The number of employees seeking an exemption has remained fairly consistent, she said. By Dec. 15 each year, each employee must receive an influenza vaccine or have a medical, philosophical, or religious exemption that has been approved by Human Resources. An employee without an exemption then has 1 month to either gain exemption or comply with the policy. If neither occurs, the person's employment is terminated on Jan. 15.
Workers with an exemption must wear a mask during flu season every year. “We follow influenza data in our community very closely and when we start seeing cases, we declare the beginning of influenza season and that it is time to start wearing masks. We make a declaration when the risk is past that it is OK to stop wearing the masks,” Dr. Babcock said.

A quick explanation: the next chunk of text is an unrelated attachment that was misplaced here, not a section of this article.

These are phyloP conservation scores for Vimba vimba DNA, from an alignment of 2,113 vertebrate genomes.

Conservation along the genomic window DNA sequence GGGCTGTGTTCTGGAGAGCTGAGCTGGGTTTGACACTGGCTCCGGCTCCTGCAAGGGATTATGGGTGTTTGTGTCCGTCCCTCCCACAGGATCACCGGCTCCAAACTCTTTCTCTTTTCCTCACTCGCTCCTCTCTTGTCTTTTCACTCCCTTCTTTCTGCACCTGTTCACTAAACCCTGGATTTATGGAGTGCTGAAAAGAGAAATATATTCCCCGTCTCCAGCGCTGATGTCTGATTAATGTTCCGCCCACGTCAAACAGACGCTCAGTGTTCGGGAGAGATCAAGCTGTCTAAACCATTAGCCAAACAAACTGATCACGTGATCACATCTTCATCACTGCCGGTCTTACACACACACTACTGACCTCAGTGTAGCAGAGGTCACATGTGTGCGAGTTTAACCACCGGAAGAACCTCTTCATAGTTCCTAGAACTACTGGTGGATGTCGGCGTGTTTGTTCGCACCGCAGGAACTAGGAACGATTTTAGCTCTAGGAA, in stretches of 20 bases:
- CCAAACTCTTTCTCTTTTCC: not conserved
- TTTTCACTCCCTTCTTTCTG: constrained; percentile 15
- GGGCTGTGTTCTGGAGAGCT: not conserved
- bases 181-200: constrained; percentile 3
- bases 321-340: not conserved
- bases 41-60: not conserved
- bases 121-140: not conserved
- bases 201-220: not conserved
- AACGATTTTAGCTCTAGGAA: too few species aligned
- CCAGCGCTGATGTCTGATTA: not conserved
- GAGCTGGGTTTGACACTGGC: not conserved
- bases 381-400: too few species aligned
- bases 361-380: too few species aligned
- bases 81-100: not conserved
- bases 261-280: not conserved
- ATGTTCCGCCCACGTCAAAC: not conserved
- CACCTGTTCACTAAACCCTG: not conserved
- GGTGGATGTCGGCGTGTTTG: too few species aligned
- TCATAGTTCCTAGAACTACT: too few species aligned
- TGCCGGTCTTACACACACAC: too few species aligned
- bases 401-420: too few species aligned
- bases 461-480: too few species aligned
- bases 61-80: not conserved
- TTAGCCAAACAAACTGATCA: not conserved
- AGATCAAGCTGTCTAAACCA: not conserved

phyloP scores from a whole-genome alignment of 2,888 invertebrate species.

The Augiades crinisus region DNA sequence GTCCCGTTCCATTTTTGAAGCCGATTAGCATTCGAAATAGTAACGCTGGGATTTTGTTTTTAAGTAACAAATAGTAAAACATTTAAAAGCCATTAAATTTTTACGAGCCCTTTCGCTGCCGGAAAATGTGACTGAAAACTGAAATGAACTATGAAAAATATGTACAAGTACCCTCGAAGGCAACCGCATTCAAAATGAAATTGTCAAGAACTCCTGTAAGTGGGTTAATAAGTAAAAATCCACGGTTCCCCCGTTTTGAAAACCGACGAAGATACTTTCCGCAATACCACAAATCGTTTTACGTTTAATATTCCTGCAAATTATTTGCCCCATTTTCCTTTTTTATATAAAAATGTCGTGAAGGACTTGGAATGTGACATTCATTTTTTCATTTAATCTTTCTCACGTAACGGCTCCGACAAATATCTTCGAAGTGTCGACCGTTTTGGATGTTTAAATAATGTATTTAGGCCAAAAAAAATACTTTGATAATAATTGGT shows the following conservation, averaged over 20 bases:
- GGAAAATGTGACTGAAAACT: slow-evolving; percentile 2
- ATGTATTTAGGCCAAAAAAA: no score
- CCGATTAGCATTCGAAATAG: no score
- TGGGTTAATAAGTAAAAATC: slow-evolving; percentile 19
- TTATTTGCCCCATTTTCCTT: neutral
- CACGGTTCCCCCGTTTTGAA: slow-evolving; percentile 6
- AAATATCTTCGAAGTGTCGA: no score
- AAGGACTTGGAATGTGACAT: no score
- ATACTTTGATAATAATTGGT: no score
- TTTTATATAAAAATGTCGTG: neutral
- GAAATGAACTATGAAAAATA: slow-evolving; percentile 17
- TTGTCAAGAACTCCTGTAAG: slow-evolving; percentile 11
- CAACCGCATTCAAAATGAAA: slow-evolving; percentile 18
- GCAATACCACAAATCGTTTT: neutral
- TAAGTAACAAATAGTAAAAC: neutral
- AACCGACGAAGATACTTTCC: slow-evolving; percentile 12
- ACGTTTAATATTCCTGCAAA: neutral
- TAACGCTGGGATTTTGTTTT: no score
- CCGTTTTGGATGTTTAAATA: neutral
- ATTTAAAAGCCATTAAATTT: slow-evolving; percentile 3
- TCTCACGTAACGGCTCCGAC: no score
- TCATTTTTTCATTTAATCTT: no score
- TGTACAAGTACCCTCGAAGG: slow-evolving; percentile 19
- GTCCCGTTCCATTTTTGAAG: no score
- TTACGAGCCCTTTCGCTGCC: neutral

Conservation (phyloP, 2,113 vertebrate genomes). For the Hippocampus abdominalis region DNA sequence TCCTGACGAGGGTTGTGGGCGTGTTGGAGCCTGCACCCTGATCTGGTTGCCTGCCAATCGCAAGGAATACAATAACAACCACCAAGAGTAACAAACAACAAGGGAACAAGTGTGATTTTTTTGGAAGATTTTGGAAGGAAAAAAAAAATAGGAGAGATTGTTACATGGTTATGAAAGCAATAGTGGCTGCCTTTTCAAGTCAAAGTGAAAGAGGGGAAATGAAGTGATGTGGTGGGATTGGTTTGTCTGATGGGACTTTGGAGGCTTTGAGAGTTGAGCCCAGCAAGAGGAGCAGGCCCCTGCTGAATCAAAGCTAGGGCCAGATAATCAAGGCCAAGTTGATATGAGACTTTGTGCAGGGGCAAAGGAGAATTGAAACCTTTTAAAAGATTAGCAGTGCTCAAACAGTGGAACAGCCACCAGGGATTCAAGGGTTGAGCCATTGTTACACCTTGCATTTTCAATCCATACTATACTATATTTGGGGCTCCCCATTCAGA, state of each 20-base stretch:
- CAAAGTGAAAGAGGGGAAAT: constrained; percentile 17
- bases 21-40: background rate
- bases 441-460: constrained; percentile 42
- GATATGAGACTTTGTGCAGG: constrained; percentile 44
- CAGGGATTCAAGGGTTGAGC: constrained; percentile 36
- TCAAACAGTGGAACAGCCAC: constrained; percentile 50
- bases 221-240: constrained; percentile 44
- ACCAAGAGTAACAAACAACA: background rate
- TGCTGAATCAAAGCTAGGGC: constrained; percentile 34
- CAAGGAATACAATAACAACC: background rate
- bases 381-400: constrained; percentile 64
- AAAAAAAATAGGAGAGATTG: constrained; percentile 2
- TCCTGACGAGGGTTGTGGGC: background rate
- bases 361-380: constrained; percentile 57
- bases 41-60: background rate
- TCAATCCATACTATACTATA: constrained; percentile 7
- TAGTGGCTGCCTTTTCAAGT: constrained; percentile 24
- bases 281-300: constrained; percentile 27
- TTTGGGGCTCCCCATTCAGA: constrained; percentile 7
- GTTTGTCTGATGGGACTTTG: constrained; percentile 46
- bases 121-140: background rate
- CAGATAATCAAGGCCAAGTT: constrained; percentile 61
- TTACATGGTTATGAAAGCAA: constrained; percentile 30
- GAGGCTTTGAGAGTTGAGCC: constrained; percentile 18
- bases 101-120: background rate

At Dr. Carson's hospital, employees who work in close proximity to patients also must wear a mask during flu season if they have a legitimate and approved exemption. Those refusing vaccination who do not have an exemption are furloughed without pay during the active flu season. Independent physicians in the community must show proof of vaccination if they want hospital privileges.
Johns Hopkins has a similar policy. According to information on the Johns Hopkins website, employees can receive a religious exemption and an exemption for certain medical reasons, such as a previous severe allergy to the vaccine or its components or a history of Guillain-Barré syndrome within 6 weeks of an influenza vaccine.
Employees who do not have an exemption and still choose not to be immunized are placed on unpaid administrative leave of 1 week or less. If the requirement is not met by the end of that leave, the employee will be considered to have voluntarily resigned. Medical staff who do not comply are placed on administrative suspension of privileges for the duration of the flu season and are denied access to patients in clinical care areas. Those with an exemption must wear a surgical mask within 6 feet of patients during flu season.